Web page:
Incidentally, one of my disagreements with Art Spiegelman is in his characterization of the Mohammed-with-two-veiled-women cartoon as "An overtly racist caricature of an angry Muhammad." What's racist about it? That he has a big beard and a big nose? But they're not displayed in a way that makes them objects of mockery or derision -- the negative component of the image is his seeming anger, but that's not a racist commentary.
In any case, though, how can one possibly judge whether or not the cartoon is indeed racist -- as some commentators have alleged the cartoons generally, or some in particular, are -- without seeing it for yourself?
Finally, to Spiegelman's credit, he provides his own cartoon that he describes as "My final solution to Iran's anti-Semitic cartoon contest," which strikes me as on-topic, smart, and even humorous in its own blacker-than-black way.
A commenter questioned my questioning Art Spiegelman's statement that this cartoon is racist — not just critical of Islam, or at least of some strands of Islam, but racist (or perhaps more precisely "ethnically bigoted," though for our purposes we can view the two as roughly interchangeable):
I know that people have sometimes argued that any cartoons that depict stereotypical racial or ethnic features are racist; but I've never been quite persuaded about that, whether as to such cartoons that depict Jews (a common source of this argument) or as to cartoons that depict Arabs.
Cartoons, like illustrations generally, are supposed to provide images that at least have the air of verisimilitude. If one is to depict a generic Jew, a generic Arab, a generic Swede, or an archetypal Arab whose true appearance is unknown (here, Mohammed) one ought to depict him in a way that makes people recognize what is being discussed. "A conventional, formulaic, and oversimplified conception, opinion, or image" (the definition of stereotype) may be unsound if used as an overgeneralization about people's traits — but that's what cartooning requires. If you can't use characteristic features of a group's appearance, effective cartooning — or illustration generally — becomes much harder, in my view unjustifiably harder.
I think the matter is different if the features are portrayed in a way that makes them look ridiculous or disgusting. At some point, exaggeration, for instance a ridiculously beaked nose on a Jew or on an Arab, or exaggerated lips on a cartoon depicting someone black, does make the subject look that way, and may be seen as an aspersion on the ethnic group to which the person belongs. But the important point, in my view, is that this is true as to certain sufficiently exaggerated or distorted depictions, not as to depictions of stereotypical features generally.
The cartoon does depict Mohammed negatively — but because of what he's doing, coupled with the fierce cast of his features (which is not necessarily linked to their stereotypical qualities). One might compare it, for instance, with this cartoon:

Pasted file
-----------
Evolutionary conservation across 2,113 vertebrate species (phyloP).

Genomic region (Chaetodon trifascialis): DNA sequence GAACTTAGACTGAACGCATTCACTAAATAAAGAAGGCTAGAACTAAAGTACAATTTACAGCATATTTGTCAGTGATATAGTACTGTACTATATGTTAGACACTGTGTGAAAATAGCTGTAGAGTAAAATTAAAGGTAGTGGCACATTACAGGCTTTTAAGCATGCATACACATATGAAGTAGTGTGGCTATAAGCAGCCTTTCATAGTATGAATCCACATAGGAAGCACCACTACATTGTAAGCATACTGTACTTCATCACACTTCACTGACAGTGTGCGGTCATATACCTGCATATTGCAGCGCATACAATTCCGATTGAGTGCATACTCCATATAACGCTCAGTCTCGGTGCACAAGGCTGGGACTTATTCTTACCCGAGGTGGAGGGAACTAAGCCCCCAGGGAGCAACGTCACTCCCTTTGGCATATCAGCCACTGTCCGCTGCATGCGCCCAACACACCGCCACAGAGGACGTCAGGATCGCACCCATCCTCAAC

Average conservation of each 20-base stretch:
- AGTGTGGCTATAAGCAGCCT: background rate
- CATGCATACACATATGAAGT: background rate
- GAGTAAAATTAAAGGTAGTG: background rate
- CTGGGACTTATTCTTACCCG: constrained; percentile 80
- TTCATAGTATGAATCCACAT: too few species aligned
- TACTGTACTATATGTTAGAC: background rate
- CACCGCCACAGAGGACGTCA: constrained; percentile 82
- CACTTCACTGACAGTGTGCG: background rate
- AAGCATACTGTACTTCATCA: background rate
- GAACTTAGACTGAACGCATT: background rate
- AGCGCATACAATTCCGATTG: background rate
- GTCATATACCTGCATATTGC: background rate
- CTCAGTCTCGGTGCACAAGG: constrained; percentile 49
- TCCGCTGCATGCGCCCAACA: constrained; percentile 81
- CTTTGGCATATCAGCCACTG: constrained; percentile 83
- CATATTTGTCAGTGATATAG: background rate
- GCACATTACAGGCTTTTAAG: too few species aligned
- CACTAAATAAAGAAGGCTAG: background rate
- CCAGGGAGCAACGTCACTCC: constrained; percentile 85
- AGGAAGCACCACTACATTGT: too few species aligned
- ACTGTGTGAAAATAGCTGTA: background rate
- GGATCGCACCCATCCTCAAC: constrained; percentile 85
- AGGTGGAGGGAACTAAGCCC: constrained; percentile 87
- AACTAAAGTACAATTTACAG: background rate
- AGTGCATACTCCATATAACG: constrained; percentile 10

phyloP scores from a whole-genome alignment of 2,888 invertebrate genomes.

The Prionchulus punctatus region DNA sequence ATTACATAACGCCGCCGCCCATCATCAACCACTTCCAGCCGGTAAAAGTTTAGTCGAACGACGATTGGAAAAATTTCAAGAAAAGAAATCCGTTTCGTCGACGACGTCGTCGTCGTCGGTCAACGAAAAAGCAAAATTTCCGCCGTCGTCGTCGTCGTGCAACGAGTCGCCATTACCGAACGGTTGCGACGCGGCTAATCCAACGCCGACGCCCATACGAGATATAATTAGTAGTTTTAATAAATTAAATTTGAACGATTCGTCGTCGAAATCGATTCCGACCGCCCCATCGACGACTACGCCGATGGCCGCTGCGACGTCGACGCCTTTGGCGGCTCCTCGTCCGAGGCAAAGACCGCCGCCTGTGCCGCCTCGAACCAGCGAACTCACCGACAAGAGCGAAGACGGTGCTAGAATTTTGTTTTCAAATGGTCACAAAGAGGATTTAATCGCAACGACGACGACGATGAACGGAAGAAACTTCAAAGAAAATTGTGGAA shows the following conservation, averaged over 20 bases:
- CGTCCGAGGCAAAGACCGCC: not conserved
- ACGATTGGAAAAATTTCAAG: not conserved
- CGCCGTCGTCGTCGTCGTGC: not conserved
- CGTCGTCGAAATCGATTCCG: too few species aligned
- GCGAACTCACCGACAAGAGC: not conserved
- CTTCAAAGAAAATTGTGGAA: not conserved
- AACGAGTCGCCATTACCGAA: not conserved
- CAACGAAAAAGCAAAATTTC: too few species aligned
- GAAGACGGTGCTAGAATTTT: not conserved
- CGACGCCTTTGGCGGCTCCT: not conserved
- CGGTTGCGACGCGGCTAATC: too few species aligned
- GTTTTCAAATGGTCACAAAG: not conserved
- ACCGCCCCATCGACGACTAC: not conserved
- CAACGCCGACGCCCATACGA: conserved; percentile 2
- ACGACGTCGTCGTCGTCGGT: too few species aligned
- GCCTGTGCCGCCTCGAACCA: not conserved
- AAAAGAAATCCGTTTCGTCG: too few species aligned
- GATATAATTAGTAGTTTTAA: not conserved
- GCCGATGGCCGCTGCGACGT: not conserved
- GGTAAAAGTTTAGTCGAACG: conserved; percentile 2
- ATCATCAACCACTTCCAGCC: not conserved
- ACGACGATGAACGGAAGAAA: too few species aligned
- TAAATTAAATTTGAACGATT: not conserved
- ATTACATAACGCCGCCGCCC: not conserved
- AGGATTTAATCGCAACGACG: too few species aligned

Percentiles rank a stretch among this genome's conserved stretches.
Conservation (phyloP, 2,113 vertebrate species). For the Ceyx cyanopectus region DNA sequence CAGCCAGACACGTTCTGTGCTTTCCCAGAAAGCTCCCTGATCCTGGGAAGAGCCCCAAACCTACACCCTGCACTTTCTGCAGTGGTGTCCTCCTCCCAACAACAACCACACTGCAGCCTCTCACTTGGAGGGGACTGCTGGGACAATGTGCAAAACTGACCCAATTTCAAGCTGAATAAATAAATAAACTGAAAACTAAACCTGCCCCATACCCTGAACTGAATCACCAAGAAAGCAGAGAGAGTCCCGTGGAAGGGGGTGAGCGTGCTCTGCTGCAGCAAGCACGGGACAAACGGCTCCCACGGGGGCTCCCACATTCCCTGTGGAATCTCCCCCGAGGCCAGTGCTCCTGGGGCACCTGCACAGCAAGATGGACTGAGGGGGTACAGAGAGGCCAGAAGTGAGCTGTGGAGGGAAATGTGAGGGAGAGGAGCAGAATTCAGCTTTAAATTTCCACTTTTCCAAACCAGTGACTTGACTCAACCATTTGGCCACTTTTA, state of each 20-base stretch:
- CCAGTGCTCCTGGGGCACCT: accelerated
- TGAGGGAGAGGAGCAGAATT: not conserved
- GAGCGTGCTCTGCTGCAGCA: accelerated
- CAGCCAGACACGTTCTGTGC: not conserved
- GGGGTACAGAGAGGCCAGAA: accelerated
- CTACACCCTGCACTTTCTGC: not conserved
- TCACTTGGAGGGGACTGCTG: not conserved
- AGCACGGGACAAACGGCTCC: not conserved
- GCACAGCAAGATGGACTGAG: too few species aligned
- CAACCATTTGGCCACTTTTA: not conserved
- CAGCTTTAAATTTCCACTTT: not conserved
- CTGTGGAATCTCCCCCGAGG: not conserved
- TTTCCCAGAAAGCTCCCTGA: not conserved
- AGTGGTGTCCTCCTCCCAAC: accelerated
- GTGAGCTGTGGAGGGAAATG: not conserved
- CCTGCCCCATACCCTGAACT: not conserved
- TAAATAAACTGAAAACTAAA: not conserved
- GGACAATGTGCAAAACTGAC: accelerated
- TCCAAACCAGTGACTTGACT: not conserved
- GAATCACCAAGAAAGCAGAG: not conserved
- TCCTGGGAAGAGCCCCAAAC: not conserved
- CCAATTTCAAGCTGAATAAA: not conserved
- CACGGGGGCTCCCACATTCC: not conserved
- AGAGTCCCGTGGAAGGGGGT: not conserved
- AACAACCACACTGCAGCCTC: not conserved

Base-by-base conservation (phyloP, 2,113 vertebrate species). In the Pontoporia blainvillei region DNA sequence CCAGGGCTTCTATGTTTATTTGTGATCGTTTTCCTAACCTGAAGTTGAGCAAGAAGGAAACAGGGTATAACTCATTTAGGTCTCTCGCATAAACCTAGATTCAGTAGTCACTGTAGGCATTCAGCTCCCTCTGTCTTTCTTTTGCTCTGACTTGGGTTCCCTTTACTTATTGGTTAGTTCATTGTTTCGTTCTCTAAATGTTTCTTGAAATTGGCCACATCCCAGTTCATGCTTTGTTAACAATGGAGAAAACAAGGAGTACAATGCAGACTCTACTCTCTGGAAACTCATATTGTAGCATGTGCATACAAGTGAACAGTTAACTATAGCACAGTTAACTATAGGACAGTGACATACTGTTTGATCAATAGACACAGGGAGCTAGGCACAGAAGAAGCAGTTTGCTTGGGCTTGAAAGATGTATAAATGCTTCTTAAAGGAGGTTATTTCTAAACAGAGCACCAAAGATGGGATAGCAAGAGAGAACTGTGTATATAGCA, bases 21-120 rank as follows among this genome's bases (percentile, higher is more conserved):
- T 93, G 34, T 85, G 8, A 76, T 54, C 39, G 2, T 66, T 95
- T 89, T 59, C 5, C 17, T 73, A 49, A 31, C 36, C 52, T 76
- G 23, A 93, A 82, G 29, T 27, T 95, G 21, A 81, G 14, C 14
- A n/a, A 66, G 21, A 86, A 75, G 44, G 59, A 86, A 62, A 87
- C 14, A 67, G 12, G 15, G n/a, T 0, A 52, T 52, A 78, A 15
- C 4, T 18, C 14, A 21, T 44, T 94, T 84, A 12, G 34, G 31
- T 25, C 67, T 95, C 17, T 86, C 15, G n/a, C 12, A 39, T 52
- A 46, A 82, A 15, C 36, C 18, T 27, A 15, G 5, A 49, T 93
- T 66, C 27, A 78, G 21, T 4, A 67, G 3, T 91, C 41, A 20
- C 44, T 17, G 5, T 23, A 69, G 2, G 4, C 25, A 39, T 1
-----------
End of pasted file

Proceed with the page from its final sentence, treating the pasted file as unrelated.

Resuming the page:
The features are comparable, though not identical; but the latter cartoon seems like a humanizing and even compassionate portrait. It's the message of hostility to a particular religious belief system embodied by Mohammed that differentiates the two, not that one uses somehow inherently "racist" imagery and the other doesn't.
In any case, that's my take on it. Perhaps I'm mistaken, but it seems to me that the permissible stereotyping vs. exaggeration to make the group look ridiculous or disgusting distinction is an important one, and that visual stereotyping can't be universally condemned at least where cartooning is concerned.
But, as I said before, the more important point is that one can't even have this discussion unless one can see the cartoons themselves — further evidence that it's unsound to argue, as the New York Times did, that "report[ing] on the cartoons but refrain[ing] from showing them" "seems a reasonable choice for news organizations that usually refrain from gratuitous assaults on religious symbols, especially since the cartoons are so easy to describe in words."
UPDATE: Thanks to Human Events Online for the high-resolution cartoons, and to reader Nels Nelson for the pointer to those cartoons.
Canada's Largest Retail Bookstore Bows To Fear of Anti-Cartoon Demonstrations,
and removes from its shelves the current issue of Harper's Magazine — the issue that reprints the cartoons in the context of an article by Art Spiegelman, the author of Maus and other graphic novels.
The cartoons are at the center of one of the most important censorship debates of this decade. Seeing them is necessary to evaluate the debate. Harper's is one of the leading general-interest magazines in North America. Art Spiegelman is one of the top cartoonists now living. And yet the fear of demonstrations — which presumably refers to the fear of violent demonstrations — apparently led Canada's largest retail bookstore to buckle. Sad.
From The Toronto Globe and Mail: